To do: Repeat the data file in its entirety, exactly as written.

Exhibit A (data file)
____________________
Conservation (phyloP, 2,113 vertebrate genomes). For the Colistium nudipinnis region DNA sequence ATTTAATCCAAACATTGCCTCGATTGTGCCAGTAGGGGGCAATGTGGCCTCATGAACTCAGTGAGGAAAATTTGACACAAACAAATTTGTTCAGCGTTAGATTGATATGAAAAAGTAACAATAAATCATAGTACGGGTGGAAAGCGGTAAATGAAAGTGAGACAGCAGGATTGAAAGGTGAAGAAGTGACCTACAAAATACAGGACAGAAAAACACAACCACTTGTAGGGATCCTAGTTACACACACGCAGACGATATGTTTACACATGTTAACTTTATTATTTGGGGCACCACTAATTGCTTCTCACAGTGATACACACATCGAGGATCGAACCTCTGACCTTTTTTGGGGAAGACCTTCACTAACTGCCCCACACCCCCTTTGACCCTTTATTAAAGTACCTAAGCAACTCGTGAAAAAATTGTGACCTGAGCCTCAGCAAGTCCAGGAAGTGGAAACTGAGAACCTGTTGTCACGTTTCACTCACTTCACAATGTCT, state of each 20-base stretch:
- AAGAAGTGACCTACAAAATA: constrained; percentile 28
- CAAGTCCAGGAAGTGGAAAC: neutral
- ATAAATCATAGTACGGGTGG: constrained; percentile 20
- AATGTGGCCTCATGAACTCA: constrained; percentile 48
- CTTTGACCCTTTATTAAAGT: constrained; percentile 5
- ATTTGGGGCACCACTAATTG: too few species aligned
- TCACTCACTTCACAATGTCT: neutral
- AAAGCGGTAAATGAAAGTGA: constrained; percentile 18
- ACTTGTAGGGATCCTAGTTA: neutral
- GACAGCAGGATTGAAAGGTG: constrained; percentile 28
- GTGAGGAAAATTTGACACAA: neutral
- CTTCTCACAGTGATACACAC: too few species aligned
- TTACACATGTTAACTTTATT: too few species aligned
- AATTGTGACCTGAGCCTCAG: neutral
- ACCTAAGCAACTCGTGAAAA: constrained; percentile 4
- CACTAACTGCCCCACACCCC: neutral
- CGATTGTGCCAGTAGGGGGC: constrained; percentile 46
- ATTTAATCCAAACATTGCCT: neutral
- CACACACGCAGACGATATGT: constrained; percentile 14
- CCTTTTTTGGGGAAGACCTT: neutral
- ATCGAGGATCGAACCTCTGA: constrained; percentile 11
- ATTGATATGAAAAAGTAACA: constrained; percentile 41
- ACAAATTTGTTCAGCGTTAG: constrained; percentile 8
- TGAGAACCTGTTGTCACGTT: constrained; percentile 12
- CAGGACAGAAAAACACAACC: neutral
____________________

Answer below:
Conservation (phyloP, 2,113 vertebrate genomes). For the Colistium nudipinnis region DNA sequence ATTTAATCCAAACATTGCCTCGATTGTGCCAGTAGGGGGCAATGTGGCCTCATGAACTCAGTGAGGAAAATTTGACACAAACAAATTTGTTCAGCGTTAGATTGATATGAAAAAGTAACAATAAATCATAGTACGGGTGGAAAGCGGTAAATGAAAGTGAGACAGCAGGATTGAAAGGTGAAGAAGTGACCTACAAAATACAGGACAGAAAAACACAACCACTTGTAGGGATCCTAGTTACACACACGCAGACGATATGTTTACACATGTTAACTTTATTATTTGGGGCACCACTAATTGCTTCTCACAGTGATACACACATCGAGGATCGAACCTCTGACCTTTTTTGGGGAAGACCTTCACTAACTGCCCCACACCCCCTTTGACCCTTTATTAAAGTACCTAAGCAACTCGTGAAAAAATTGTGACCTGAGCCTCAGCAAGTCCAGGAAGTGGAAACTGAGAACCTGTTGTCACGTTTCACTCACTTCACAATGTCT, state of each 20-base stretch:
- AAGAAGTGACCTACAAAATA: constrained; percentile 28
- CAAGTCCAGGAAGTGGAAAC: neutral
- ATAAATCATAGTACGGGTGG: constrained; percentile 20
- AATGTGGCCTCATGAACTCA: constrained; percentile 48
- CTTTGACCCTTTATTAAAGT: constrained; percentile 5
- ATTTGGGGCACCACTAATTG: too few species aligned
- TCACTCACTTCACAATGTCT: neutral
- AAAGCGGTAAATGAAAGTGA: constrained; percentile 18
- ACTTGTAGGGATCCTAGTTA: neutral
- GACAGCAGGATTGAAAGGTG: constrained; percentile 28
- GTGAGGAAAATTTGACACAA: neutral
- CTTCTCACAGTGATACACAC: too few species aligned
- TTACACATGTTAACTTTATT: too few species aligned
- AATTGTGACCTGAGCCTCAG: neutral
- ACCTAAGCAACTCGTGAAAA: constrained; percentile 4
- CACTAACTGCCCCACACCCC: neutral
- CGATTGTGCCAGTAGGGGGC: constrained; percentile 46
- ATTTAATCCAAACATTGCCT: neutral
- CACACACGCAGACGATATGT: constrained; percentile 14
- CCTTTTTTGGGGAAGACCTT: neutral
- ATCGAGGATCGAACCTCTGA: constrained; percentile 11
- ATTGATATGAAAAAGTAACA: constrained; percentile 41
- ACAAATTTGTTCAGCGTTAG: constrained; percentile 8
- TGAGAACCTGTTGTCACGTT: constrained; percentile 12
- CAGGACAGAAAAACACAACC: neutral